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Rotana reveals plans to reflag hotels in Saudi Arabia

Saudi Rotana Dakar Senegal Rotana
Les Zeniths Arjaan by Rotana in Dakar, Senegal is a 150-key property expected to open in 2026, part of the group's overseas expansion
  • ‘Five or six’ properties under discussion
  • Nine new hotels planned for kingdom
  • ‘Saudi Arabia is the new Vietnam’

Rotana, the Abu Dhabi-based hospitality company, is looking at aggressive expansion in Saudi Arabia, including taking over already operational hotels, its chief executive has revealed to AGBI.

At this month’s Arabian Travel Market, Rotana outlined plans to launch nine new properties in Saudi Arabia within four years, aiming to double its rooms to more than 4,400.

The company’s CEO, Philip Barnes, said that discussions are also under way to reflag existing properties in the kingdom.



Reflagging is when a hotel switches from one brand operator to another.

“We probably have another five or six projects that we’re in conversation about in Saudi,” Barnes said. 

“Not all of those will materialise but if even 30 percent do that’s another two hotels that could potentially get signed on within the next year.” 

Barnes said Rotana’s homegrown brand is a key factor in its appeal to hotel owners in the Gulf state.

“We have a lot of owners who recognise that Rotana is [a] regional brand and want us to go into those destinations where there is an opportunity for development and for new properties, or in some instances to reflag existing properties,” he said.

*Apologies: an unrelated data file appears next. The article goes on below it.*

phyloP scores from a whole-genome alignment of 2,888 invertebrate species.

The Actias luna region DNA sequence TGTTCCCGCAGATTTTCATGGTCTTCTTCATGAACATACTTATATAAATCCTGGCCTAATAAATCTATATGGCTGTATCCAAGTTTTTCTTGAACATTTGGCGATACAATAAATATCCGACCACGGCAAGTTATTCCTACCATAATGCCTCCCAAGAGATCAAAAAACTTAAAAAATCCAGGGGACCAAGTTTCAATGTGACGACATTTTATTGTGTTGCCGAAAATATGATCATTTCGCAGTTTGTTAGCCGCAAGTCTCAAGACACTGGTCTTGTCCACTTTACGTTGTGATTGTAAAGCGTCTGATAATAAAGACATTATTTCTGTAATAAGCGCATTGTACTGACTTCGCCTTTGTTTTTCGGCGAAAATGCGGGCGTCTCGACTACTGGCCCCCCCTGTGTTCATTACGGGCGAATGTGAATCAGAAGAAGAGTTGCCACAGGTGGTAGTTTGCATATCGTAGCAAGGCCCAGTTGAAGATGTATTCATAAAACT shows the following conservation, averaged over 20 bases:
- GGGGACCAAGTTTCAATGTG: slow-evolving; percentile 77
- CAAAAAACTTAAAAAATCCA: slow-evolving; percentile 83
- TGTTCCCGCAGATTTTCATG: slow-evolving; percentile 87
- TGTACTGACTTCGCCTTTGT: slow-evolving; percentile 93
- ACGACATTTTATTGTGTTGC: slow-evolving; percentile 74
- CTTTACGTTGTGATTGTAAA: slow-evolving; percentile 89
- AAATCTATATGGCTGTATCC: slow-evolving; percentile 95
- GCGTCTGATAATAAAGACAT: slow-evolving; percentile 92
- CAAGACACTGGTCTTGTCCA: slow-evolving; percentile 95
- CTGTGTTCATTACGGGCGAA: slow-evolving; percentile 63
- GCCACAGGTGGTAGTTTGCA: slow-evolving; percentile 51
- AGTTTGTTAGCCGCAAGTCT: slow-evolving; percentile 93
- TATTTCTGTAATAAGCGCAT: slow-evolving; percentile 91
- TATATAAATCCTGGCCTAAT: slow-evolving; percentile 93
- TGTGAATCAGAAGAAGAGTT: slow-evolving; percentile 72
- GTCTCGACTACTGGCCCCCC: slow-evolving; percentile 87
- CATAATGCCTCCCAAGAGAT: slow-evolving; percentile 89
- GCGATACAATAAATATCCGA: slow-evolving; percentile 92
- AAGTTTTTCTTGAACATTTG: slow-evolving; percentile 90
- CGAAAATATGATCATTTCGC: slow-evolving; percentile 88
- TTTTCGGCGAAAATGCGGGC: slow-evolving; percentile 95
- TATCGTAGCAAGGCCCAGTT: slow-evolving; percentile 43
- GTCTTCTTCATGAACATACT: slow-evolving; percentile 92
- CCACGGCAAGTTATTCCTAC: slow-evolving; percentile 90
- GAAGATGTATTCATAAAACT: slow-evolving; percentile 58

Barnes said Rotana was prioritising growth in established locations over new mega developments such as Neom.

The company’s expansion includes four planned Edge by Rotana properties, a Rayhaan by Rotana property in Riyadh, three in Al Baha, and the upcoming opening of Al Manakha Rotana in Medinah.

Rotana will launch its first two properties in the United Kingdom this year, Centro New Malden and Centro Kingston. Centro is its affordable hotel and serviced apartment brand. 

The hotel sector in Saudi Arabia is recovering robustly since the Covid-19 pandemic with improved occupancy and average daily rates boosted by the easing of travel restrictions, faster visa processing and business reforms. 

A report from Deloitte said Riyadh and Jeddah hotels reached occupancy rates of 80 percent and 79 percent respectively at their peaks last year. 

There are dramatic changes within Saudi Arabia that are making it much more appealing, much more inviting.

Philip Barnes, CEO, Rotana

The national average occupancy rose to 63 percent in 2023, up from 58 percent the previous year, with Riyadh’s average daily rate increasing by 18 percent to SAR 797 ($213).

Barnes likened Saudi Arabia’s new tourist appeal to Vietnam’s transformation in the 1990s. 

“If you’d have told me five years ago that anybody would go to Saudi on vacation, I’d have told you that you’d obviously been on something that was helping you look at the world through rose-coloured glasses,” he said.

“Today, that’s a very different story, similar to what the UAE has done.

“Culturally, there are dramatic changes within Saudi that are making it much more appealing, much more inviting.

“Like the UAE, it’s a very stable geopolitical situation. It has a lot of appeal as a new destination. There’s a lot to see, a lot to do.”

Rotana operates 76 hotels in the Middle East, Africa, Eastern Europe and Turkey, serving more than 6 million guests per year. 

The company’s overall pipeline includes 10,420 keys across six brands, including 40 international hotels and seven new properties in the UAE.

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